DBRS Morningstar considers the data and information available to it for the purposes of providing these ratings to be of satisfactory quality.
DBRS Morningstar does not audit or independently verify the data or information it receives in connection with the rating process.
The last rating action on this transaction took place on 28 August 2019, when DBRS Morningstar changed the trends on the subordinate classes to Negative from Stable.
Information regarding DBRS Morningstar ratings, including definitions, policies, and methodologies, is available on www.dbrsmorningstar.com.
To assess the impact of changing the transaction parameters on the ratings, DBRS Morningstar considered the following stress scenarios, as compared to the parameters used to determine the ratings (the Base Case):
Class A Risk Sensitivity:
-- 10% decline in DBRS Morningstar NCF, expected rating of Class A at A (high) (sf)
-- 20% decline in DBRS Morningstar NCF, expected rating of Class A at A (low) (sf)
Class B Risk Sensitivity:
-- 10% decline in DBRS Morningstar NCF, expected rating of Class B at BBB (sf)
-- 20% decline in DBRS Morningstar NCF, expected rating of Class B at BBB (low) (sf)
Class C Risk Sensitivity:
-- 10% decline in DBRS Morningstar NCF, expected rating of Class C at BB (high) (sf)
-- 20% decline in DBRS Morningstar NCF, expected rating of Class C at BB (low) (sf)
Class D Risk Sensitivity:
-- 10% decline in DBRS Morningstar NCF, expected rating of Class D at CCC (sf)
-- 20% decline in DBRS Morningstar NCF, expected rating of Class D at CCC (sf)
Class E Risk Sensitivity:
-- 10% decline in DBRS Morningstar NCF, expected rating of Class E at CCC (sf)
-- 20% decline in DBRS Morningstar NCF, expected rating of Class E at CCC (sf)
Generally, the conditions that lead to the assignment of a Negative or Positive trend are generally resolved within a 12-month period. DBRS Morningstar’s outlooks and ratings are monitored.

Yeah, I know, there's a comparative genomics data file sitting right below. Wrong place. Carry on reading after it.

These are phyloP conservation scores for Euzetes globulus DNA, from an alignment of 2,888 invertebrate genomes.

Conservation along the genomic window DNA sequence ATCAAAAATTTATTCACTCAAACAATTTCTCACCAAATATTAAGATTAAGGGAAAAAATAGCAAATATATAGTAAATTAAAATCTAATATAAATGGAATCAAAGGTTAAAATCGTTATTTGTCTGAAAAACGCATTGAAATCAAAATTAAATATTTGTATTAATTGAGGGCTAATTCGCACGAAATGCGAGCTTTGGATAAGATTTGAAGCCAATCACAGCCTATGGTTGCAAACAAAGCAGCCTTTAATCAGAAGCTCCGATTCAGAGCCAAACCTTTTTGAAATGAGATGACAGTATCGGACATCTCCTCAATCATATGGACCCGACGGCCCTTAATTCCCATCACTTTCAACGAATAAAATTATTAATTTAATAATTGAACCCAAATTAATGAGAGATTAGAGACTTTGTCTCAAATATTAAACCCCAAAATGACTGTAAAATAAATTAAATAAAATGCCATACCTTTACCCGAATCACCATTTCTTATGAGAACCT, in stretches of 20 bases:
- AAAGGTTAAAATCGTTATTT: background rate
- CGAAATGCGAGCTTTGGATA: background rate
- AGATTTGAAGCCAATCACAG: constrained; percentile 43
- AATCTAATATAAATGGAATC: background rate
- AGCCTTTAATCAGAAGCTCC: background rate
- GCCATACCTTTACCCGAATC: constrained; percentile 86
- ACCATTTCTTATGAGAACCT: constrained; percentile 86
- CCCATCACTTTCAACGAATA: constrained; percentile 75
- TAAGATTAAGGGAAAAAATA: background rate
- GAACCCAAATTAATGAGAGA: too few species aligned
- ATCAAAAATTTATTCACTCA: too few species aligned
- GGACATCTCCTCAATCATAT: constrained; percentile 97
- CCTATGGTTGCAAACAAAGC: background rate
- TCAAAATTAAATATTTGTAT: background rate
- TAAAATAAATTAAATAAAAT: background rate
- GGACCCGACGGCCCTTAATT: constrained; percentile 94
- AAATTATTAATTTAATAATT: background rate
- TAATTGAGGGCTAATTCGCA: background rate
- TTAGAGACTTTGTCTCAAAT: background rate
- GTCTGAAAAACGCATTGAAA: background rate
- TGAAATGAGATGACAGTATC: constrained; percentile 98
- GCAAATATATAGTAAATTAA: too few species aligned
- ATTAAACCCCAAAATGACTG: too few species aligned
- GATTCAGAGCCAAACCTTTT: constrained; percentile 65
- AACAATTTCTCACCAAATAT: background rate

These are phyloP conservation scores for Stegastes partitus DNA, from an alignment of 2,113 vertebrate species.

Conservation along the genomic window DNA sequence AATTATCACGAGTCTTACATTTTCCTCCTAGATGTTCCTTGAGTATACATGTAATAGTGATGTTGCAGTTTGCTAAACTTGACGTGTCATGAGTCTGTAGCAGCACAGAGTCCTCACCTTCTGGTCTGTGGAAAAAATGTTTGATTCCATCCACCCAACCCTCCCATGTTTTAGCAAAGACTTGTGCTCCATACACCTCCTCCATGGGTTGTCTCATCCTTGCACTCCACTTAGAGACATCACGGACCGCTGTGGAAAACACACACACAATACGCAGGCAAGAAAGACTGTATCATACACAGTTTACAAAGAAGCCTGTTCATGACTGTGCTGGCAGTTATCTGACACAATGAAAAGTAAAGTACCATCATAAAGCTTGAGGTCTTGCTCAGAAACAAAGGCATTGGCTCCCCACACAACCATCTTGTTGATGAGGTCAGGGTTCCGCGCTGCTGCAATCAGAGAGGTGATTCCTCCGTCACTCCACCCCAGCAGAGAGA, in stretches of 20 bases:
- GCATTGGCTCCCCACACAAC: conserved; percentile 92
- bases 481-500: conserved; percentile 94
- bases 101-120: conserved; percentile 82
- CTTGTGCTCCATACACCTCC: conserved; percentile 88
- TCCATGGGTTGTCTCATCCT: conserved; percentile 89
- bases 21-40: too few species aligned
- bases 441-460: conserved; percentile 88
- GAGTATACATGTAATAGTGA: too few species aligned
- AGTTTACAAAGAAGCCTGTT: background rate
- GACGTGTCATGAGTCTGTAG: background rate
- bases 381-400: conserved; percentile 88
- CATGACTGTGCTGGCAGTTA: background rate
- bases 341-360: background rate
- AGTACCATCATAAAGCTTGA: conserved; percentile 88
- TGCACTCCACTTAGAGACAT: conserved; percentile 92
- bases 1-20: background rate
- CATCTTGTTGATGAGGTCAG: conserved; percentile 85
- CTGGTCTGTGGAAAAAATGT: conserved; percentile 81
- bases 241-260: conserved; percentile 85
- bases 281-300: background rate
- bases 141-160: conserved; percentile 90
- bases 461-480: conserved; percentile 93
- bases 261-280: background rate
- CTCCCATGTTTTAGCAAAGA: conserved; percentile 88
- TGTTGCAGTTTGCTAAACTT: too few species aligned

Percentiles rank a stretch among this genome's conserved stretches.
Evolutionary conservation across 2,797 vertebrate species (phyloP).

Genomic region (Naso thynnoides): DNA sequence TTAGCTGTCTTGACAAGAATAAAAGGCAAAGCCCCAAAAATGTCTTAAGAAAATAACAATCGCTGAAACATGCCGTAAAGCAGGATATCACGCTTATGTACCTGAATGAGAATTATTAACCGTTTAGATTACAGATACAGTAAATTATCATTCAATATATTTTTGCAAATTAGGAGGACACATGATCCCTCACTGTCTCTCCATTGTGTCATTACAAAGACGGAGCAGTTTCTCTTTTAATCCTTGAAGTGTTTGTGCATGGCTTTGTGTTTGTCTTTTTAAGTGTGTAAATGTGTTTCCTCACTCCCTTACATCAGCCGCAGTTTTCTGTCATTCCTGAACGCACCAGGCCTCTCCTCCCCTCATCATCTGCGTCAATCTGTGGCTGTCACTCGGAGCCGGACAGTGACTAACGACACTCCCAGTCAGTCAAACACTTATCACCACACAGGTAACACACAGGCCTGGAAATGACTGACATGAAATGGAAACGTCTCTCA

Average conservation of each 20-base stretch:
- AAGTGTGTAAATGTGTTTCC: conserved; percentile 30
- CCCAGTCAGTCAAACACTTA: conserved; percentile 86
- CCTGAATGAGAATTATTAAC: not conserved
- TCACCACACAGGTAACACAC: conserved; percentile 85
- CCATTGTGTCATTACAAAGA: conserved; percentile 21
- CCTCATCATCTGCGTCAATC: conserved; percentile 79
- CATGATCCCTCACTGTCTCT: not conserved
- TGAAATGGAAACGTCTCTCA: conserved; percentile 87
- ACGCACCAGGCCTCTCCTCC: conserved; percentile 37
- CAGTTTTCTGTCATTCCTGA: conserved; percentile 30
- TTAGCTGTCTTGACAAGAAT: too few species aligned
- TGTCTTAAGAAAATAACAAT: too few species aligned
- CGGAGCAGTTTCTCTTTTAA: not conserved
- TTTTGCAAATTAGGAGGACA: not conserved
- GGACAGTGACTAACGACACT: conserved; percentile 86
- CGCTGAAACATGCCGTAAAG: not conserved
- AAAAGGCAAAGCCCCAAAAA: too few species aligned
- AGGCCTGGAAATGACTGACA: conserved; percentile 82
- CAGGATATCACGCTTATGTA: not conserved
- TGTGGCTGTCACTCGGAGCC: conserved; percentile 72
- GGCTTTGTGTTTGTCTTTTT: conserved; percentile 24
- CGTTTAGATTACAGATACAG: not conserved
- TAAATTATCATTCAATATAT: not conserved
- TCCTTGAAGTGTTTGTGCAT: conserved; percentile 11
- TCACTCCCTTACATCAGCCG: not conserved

For further information on DBRS Morningstar historical default rates published by the European Securities and Markets Authority (ESMA) in a central repository, see: https://cerep.esma.europa.eu/cerep-web/statistics/defaults.xhtml.
Ratings assigned by DBRS Ratings Limited are subject to EU and US regulations only.
Lead Analyst: Dinesh Thapar, Assistant Vice President
Rating Committee Chair: Christian Aufsatz, Managing Director
Initial Rating Date: 28 August 2018
The rating methodologies used in the analysis of this transaction can be found at: http://www.dbrsmorningstar.com/about/methodologies.
-- European CMBS Rating and Surveillance Methodology (13 December 2019), https://www.dbrsmorningstar.com/research/354637/european-cmbs-rating-and-surveillance-methodology.
-- Legal Criteria for European Structured Finance Transactions (11 September 2019), https://www.dbrsmorningstar.com/research/350234/legal-criteria-for-european-structured-finance-transactions.
-- Interest Rate Stresses for European Structured Finance Transactions (10 October 2019), https://www.dbrsmorningstar.com/research/351557/interest-rate-stresses-for-european-structured-finance-transactions.
-- Derivative Criteria for European Structured Finance Transactions (26 September 2019), https://www.dbrsmorningstar.com/research/350907/derivative-criteria-for-european-structured-finance-transactions.
A description of how DBRS Morningstar analyses structured finance transactions and how the methodologies are collectively applied can be found at: https://www.dbrsmorningstar.com/research/278375.
For more information on this credit or on this industry, visit www.dbrsmorningstar.com or contact us at email@example.com.